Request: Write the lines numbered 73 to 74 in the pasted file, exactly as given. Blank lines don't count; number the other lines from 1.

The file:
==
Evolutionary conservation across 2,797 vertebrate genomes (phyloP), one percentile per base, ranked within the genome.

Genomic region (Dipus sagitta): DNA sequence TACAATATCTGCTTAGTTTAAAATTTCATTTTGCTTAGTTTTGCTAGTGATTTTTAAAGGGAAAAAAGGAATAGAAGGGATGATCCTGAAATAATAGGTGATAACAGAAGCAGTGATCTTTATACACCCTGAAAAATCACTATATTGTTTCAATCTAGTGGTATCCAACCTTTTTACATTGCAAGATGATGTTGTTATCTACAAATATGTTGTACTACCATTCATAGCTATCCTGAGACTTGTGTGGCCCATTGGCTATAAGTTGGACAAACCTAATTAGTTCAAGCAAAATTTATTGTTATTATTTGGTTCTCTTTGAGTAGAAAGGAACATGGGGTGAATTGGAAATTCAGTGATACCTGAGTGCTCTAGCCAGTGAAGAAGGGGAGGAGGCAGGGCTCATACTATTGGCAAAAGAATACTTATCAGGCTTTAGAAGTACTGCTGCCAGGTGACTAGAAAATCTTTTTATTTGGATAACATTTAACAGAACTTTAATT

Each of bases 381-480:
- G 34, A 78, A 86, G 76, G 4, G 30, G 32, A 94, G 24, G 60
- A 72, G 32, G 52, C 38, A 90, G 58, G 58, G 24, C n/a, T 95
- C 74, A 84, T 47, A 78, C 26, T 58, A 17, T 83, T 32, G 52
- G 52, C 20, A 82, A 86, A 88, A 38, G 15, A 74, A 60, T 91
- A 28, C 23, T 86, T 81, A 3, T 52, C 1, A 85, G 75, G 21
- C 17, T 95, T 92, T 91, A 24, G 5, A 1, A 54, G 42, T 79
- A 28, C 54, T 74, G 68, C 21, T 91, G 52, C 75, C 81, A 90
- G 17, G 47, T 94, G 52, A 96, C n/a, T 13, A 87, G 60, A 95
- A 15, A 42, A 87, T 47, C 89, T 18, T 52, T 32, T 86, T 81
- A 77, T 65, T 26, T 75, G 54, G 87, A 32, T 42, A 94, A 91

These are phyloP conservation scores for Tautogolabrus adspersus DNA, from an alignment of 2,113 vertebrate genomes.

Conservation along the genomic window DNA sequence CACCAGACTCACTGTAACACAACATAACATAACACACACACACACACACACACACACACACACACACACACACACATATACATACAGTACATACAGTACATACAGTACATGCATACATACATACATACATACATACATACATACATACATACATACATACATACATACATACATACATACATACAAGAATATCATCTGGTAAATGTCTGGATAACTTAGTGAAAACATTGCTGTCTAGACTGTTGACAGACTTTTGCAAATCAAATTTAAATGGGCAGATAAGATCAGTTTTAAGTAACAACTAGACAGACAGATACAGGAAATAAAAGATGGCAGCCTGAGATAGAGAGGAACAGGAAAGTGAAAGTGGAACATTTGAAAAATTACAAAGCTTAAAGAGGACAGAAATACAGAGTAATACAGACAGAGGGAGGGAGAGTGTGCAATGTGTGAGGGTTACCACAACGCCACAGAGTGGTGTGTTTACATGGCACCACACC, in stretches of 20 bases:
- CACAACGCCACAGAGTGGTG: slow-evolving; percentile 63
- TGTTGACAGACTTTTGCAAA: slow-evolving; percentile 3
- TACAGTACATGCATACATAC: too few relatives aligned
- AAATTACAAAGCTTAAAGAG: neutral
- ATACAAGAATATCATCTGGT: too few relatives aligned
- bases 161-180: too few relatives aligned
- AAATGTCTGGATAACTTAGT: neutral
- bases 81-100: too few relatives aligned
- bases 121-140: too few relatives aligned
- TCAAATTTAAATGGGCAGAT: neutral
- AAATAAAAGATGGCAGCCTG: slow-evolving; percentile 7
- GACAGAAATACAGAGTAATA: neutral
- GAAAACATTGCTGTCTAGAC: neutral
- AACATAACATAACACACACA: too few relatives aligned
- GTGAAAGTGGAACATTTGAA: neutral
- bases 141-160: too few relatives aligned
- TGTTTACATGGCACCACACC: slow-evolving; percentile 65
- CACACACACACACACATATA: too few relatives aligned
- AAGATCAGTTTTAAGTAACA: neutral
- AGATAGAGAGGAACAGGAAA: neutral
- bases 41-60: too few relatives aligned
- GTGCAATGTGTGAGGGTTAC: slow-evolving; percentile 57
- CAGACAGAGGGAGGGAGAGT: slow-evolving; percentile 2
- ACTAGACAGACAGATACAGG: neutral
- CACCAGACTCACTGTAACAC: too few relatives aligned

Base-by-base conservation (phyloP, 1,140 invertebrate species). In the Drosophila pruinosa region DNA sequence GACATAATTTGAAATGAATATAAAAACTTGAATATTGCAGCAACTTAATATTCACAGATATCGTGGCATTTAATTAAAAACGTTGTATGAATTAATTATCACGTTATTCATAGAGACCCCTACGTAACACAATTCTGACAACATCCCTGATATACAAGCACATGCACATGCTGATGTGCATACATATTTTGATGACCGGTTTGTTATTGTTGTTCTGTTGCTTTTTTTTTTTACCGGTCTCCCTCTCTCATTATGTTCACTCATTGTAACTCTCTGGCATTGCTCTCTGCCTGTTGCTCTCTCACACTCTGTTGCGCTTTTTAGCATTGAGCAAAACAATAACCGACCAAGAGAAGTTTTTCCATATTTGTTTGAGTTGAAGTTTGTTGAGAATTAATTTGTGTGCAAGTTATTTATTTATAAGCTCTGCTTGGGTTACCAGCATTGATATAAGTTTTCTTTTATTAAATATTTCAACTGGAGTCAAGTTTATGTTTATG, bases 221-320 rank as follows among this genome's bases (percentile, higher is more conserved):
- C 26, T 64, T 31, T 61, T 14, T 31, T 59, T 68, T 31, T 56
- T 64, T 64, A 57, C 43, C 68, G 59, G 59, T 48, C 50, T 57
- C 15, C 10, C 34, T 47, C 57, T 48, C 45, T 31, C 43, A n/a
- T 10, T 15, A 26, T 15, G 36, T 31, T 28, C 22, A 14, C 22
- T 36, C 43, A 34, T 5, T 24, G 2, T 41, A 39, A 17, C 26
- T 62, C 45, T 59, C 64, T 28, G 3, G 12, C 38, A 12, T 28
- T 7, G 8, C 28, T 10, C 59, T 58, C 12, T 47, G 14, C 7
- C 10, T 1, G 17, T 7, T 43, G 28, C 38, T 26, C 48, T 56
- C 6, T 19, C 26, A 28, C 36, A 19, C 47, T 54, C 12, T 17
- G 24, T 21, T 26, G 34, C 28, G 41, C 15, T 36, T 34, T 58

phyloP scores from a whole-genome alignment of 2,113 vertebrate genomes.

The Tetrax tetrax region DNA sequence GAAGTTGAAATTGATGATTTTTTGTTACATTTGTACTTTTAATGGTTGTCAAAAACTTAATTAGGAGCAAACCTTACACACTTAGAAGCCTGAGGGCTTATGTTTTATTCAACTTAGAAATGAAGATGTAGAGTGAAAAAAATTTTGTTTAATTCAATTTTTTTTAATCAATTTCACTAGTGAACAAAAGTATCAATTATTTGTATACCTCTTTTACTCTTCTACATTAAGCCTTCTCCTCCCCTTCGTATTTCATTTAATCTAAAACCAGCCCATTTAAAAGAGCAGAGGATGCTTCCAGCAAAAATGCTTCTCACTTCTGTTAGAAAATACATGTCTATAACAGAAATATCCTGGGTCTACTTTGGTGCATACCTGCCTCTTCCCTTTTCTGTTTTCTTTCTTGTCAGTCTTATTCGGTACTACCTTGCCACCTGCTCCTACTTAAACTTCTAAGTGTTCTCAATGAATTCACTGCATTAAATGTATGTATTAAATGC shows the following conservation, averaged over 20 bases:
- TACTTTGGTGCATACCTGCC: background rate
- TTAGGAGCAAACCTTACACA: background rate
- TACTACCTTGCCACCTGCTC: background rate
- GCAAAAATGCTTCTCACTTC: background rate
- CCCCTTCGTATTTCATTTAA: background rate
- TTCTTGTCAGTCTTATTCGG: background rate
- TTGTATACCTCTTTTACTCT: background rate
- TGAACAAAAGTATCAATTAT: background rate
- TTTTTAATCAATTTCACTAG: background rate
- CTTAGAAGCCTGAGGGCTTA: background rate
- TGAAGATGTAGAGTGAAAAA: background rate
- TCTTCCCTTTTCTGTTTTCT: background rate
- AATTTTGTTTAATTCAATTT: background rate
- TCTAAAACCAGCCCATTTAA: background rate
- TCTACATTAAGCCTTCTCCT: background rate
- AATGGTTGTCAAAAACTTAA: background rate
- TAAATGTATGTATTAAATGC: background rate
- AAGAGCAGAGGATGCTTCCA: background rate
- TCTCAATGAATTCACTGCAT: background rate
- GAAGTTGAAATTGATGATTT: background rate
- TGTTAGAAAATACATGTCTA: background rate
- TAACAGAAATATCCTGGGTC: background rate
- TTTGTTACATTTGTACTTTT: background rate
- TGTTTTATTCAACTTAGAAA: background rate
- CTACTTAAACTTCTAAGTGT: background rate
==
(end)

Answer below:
- GAAGTTGAAATTGATGATTT: background rate
- TGTTAGAAAATACATGTCTA: background rate